“I’m most afraid of losing my mind. You lose your identity, your sense of who you are, where you are.” – Stephen King
- Delirium is a neurobehavioural syndrome that presents clinically with acute confusion, inattention, disorganized thinking, and fluctuating mental status.
- Predisposing factors: older age, alcohol use, & poor functional and cognitive status.
- Patients who have delirious episodes are more likely to have long term cognitive decline.
- To examine the association between cognitive status and post-operative delirium (POD) in elderly patients who underwent surgery.
- To validate previous findings that the rate of POD is increased in patients who have a clinical diagnosis of mild cognitive impairment (MCI) or dementia at the time of surgery.
- Surgical patients who are cognitively normal, who develop POD are at increased risk for subsequent development of MCI or dementia.
- All patients > 65 years old, exposed to any type of anaesthesia and enrolled in The Mayo Clinic Study of Aging (MCSA) between 29.11.04 and 26.03.14.
- Retrospective single-centre cohort study.
- Assessment of cognition at enrolment and every 15 months (including risk factor questionnaires for neurological conditions e.g. pre-existing dementia, neuropsychological testing and apolipoprotein E genotyping).
- Assessment of delirium using CAM-ICU on hospital admission, then every 12 hours, and if there was any alteration to mental status. Postoperative delirium was defined as a CAM-ICU positive event that occurred within the first 72 h after surgery.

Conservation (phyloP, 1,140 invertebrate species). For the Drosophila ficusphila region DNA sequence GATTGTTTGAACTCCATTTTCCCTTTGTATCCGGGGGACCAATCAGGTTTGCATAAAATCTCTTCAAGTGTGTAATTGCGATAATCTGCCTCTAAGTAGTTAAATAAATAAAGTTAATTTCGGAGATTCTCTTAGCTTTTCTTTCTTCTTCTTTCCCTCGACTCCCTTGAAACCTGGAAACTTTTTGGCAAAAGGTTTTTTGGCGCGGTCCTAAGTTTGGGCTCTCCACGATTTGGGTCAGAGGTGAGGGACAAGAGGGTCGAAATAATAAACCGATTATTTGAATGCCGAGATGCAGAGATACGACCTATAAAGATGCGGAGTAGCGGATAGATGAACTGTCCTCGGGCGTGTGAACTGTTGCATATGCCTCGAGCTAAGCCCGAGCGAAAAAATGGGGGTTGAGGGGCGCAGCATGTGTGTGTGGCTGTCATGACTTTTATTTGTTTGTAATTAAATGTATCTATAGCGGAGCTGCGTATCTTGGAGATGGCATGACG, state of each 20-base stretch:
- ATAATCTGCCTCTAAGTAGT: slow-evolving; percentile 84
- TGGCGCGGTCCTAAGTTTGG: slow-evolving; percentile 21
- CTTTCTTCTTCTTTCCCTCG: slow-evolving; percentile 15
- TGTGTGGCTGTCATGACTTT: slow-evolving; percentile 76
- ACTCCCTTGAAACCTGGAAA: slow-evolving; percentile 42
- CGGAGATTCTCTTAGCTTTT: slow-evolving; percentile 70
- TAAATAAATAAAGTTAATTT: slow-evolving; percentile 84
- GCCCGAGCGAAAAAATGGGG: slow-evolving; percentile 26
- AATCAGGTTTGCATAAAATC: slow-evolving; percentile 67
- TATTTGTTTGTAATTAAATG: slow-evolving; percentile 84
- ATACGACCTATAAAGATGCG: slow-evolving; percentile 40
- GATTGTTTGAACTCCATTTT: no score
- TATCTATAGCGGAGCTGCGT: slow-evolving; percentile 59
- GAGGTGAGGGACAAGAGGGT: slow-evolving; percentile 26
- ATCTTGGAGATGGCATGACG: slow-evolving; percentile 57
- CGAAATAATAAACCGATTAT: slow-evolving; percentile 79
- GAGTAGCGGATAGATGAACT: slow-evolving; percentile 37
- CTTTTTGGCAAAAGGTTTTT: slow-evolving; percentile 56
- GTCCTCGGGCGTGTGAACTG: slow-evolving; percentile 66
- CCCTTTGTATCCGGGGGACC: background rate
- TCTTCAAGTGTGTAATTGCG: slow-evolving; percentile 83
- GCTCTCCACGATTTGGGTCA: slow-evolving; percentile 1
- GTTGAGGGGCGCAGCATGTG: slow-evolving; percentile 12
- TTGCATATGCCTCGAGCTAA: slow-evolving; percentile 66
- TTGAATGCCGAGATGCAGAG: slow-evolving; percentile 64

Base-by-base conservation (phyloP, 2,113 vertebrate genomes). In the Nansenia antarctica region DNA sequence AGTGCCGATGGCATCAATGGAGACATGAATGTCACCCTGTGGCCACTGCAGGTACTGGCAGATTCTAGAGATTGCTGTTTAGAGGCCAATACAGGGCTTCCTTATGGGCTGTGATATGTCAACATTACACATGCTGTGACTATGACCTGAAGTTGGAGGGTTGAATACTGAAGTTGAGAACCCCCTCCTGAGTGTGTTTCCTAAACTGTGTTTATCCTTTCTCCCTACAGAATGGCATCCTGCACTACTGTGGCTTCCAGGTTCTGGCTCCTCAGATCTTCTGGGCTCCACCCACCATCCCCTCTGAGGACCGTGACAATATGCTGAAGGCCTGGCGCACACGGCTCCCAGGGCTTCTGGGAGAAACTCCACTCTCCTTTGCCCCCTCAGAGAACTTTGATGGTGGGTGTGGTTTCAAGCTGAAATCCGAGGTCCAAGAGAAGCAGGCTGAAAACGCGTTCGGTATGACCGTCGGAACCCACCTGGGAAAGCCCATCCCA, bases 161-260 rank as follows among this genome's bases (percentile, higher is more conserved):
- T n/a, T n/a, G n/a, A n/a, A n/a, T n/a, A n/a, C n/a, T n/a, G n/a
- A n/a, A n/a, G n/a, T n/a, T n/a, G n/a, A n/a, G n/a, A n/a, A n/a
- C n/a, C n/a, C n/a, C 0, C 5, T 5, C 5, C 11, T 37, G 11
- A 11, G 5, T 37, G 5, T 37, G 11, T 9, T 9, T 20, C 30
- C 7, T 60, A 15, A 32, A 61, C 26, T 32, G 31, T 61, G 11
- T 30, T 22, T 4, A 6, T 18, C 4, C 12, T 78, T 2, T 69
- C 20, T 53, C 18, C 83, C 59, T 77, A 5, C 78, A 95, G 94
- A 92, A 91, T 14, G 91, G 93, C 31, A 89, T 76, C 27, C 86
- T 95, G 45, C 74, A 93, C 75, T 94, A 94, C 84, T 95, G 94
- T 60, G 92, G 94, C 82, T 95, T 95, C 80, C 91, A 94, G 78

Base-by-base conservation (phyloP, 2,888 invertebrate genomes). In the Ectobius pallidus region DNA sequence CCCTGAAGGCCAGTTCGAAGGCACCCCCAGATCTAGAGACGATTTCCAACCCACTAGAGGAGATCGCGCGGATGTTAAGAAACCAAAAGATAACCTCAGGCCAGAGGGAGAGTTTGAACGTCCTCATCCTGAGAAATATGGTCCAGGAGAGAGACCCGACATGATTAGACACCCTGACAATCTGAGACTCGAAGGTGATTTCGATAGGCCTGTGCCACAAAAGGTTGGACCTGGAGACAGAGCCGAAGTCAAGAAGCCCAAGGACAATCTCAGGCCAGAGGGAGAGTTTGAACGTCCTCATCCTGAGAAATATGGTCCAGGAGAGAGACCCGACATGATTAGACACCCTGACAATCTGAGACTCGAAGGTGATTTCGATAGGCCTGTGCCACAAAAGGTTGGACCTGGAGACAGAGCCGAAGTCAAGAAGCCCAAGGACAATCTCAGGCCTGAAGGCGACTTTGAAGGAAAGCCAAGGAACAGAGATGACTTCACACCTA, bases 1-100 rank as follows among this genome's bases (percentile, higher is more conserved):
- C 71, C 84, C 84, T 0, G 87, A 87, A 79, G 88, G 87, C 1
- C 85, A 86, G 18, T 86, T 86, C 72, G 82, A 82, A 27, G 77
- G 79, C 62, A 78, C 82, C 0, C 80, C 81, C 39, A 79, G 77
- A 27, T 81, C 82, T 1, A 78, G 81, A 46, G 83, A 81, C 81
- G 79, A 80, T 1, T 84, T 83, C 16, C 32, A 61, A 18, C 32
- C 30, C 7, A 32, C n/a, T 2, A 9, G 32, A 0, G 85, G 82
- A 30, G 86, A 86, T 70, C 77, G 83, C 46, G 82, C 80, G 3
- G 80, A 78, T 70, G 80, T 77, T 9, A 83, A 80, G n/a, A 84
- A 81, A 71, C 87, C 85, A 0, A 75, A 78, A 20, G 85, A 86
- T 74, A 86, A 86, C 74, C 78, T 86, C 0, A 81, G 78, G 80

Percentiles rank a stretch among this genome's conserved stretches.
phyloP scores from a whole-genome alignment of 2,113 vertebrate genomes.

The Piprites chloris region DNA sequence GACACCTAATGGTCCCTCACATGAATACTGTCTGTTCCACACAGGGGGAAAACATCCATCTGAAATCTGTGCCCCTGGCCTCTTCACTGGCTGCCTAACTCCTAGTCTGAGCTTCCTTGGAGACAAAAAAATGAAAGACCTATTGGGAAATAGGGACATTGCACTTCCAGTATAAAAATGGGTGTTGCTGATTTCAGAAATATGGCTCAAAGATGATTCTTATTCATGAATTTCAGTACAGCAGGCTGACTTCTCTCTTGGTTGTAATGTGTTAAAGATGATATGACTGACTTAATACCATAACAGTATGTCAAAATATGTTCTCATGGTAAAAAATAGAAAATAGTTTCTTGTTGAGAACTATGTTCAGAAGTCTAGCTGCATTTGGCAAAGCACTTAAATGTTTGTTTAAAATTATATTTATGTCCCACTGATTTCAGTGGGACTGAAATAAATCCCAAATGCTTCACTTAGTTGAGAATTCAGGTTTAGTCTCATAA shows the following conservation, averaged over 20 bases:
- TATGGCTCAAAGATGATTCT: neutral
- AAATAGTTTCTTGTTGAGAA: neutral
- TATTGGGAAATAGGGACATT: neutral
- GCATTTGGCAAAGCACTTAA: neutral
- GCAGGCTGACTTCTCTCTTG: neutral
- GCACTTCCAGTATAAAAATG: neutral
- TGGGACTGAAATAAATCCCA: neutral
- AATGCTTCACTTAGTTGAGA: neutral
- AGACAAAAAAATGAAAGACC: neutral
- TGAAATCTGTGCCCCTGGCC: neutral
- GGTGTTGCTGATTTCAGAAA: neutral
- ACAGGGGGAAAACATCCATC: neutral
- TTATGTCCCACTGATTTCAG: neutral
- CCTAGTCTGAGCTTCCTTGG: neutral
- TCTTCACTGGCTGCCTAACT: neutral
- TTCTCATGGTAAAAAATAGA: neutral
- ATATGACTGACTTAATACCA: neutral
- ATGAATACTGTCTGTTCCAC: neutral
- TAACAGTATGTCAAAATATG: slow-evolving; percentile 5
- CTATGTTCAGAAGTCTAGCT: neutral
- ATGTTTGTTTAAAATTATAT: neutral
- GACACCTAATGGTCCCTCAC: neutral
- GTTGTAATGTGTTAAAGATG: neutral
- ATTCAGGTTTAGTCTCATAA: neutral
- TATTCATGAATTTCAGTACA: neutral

- Exclusion criteria: Patients who had at least one CAM-ICU positive score for delirium before surgery and patients with RASS score -4 or -5.
- Statistical analysis using multivariate logistic regression.
- 2014 patients (4 excluded due to pre-operative delirium).
- Type of anaesthesia: GA (53%), Monitored anaesthesia care (39%), RA (8%).
- The frequency of POD was significantly higher in patients with prevalent MCI/dementia compared with those who were cognitively normal (8.7 vs 2.6%; P<0.001).
- After adjustment for potential confounders, pre-existing MCI/dementia remained significantly associated with an increased risk for delirium – [OR, 2.53 (95% CI, 1.52–4.21); P<0.001].
- The frequency of MCI/dementia at the first follow-up was significantly higher in patients who experienced POD vs those who did not (33.3 vs 9.0%; P<0.001).
- After adjustment for other potential confounders, POD remained significantly associated with an increased risk for subsequent diagnosis of MCI/dementia [OR, 3.00 (95% CI, 1.12–8.05); P=0.03].
- Elderly patients with MCI at the time of surgery are at higher risk for clinically evident POD compared with patients without MCI.
- Elderly patients who are cognitively normal before surgery and who experience clinically evident POD are more likely to develop MCI or dementia subsequently.
- Postoperative delirium may be related to underlying cognitive deficits and may be a consequence or marker of emerging cognitive impairment
- Large study population
- This study used formal cognitive assessment for MCI/dementia where previous studies had not.
- Observational study with potential for confounders and lack of causality.
- Possible biases in study population due to a likely self-selecting group of patients enrolled in MCSA.
- Heterogeneous group of patients with little stratification: all types of surgery were included and all types of anaesthesia were included (unclear what ‘monitored anaesthesia care’ entailed) – difficulty in interpreting the results and/or drawing clinically useful conclusions.
- >50% of surgeries were day cases.
- A median of 8.8 months elapsed from the time of the last cognitive assessment until surgery – some patients with pre-op MCI/dementia not picked up?
- CAM-ICU is not a validated research tool for this patient cohort.
- Overall incidence of POD was low compared with other studies.
- A third of patients were not available for post-operative MCSA follow-up.
- Variation in time to 1st post-op follow-up (median time 9.0 (4.6–12.7) months).
Summary by Dr Tammy Ng